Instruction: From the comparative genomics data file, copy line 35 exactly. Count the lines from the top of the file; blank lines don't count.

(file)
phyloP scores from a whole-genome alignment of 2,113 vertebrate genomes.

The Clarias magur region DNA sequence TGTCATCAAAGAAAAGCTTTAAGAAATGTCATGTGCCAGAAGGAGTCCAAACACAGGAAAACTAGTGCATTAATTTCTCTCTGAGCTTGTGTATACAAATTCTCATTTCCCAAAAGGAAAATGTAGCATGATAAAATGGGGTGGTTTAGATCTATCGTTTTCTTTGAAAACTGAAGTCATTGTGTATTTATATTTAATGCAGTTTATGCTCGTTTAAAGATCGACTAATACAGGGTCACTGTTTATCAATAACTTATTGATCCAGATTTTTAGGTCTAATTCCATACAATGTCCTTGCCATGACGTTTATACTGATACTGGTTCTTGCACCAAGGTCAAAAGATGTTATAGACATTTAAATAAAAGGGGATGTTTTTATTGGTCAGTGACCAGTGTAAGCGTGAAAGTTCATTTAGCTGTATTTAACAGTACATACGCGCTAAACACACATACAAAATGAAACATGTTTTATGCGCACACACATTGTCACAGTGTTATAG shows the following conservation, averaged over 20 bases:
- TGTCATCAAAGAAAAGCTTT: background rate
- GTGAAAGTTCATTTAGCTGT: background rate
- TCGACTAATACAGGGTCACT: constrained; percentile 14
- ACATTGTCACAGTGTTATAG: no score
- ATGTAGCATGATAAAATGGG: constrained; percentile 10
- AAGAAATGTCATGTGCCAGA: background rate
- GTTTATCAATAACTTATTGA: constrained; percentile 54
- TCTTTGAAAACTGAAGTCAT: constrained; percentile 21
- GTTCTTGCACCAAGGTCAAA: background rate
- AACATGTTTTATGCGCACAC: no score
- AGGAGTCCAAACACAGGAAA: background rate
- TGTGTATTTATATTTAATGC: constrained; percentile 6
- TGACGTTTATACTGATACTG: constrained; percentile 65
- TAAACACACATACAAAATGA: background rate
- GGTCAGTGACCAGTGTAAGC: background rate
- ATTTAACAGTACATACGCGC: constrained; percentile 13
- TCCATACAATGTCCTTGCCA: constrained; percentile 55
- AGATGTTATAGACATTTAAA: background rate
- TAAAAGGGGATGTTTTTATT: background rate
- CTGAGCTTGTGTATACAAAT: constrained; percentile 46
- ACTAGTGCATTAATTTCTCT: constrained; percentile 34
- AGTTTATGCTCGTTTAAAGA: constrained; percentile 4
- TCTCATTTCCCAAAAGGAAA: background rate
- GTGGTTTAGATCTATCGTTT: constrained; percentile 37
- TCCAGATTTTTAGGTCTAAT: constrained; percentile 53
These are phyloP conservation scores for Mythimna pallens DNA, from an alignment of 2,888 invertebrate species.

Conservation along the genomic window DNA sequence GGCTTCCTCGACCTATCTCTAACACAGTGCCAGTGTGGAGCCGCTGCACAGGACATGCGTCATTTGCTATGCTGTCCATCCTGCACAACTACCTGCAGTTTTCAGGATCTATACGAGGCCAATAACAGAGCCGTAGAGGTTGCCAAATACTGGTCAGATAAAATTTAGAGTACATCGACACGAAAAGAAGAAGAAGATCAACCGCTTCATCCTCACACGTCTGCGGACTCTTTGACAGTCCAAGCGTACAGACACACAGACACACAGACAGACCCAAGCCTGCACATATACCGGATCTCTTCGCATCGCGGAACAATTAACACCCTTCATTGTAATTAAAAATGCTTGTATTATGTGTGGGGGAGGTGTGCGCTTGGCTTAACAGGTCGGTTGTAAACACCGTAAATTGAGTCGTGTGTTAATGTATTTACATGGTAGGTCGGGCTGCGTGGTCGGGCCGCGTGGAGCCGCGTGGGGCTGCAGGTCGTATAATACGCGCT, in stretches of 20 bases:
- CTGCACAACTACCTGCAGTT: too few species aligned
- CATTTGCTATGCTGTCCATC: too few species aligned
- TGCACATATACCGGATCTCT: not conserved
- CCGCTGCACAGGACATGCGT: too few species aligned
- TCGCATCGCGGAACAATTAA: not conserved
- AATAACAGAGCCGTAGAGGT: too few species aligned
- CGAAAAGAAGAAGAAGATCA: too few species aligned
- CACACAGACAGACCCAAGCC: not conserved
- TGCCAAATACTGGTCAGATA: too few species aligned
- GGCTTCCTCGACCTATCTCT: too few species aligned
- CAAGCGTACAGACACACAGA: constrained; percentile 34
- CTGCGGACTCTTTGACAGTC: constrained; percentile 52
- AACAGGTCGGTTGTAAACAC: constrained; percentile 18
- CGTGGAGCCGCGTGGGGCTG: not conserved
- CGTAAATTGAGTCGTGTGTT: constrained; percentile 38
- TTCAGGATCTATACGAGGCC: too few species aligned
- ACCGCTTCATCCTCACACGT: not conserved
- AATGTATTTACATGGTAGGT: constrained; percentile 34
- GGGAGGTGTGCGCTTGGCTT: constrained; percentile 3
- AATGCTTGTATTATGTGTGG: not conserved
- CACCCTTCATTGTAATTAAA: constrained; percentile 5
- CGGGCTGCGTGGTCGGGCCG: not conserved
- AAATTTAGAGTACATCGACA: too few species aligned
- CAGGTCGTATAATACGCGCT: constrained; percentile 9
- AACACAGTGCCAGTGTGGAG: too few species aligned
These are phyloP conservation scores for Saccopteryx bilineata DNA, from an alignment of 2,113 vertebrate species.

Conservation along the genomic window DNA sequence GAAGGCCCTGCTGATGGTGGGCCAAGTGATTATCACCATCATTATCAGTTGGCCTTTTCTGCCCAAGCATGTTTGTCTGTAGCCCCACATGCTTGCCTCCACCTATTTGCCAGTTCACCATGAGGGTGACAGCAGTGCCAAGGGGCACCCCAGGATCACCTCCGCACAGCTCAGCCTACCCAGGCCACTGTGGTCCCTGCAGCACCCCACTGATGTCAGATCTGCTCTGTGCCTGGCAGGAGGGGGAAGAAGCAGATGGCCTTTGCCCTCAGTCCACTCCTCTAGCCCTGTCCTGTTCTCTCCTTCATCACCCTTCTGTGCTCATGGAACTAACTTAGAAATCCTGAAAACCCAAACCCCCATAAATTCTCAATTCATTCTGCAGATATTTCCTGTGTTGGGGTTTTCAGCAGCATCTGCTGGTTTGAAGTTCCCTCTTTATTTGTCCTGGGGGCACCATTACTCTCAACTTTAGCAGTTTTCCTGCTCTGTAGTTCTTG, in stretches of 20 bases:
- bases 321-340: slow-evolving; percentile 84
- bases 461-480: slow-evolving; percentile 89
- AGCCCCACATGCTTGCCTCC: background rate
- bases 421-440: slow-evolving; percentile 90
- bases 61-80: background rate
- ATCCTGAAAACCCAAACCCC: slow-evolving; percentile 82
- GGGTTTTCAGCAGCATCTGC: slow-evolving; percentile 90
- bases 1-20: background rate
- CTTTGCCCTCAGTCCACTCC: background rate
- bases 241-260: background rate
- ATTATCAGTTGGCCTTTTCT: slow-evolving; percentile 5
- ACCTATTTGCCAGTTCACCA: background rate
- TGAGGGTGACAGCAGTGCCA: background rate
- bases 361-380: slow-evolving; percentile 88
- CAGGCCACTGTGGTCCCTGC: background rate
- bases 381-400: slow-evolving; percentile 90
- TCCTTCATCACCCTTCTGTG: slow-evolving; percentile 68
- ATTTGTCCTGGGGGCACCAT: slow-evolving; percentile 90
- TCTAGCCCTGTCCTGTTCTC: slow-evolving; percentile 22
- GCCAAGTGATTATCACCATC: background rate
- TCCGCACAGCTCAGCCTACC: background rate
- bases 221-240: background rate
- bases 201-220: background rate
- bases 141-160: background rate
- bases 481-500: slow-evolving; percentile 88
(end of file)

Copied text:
- AATAACAGAGCCGTAGAGGT: too few species aligned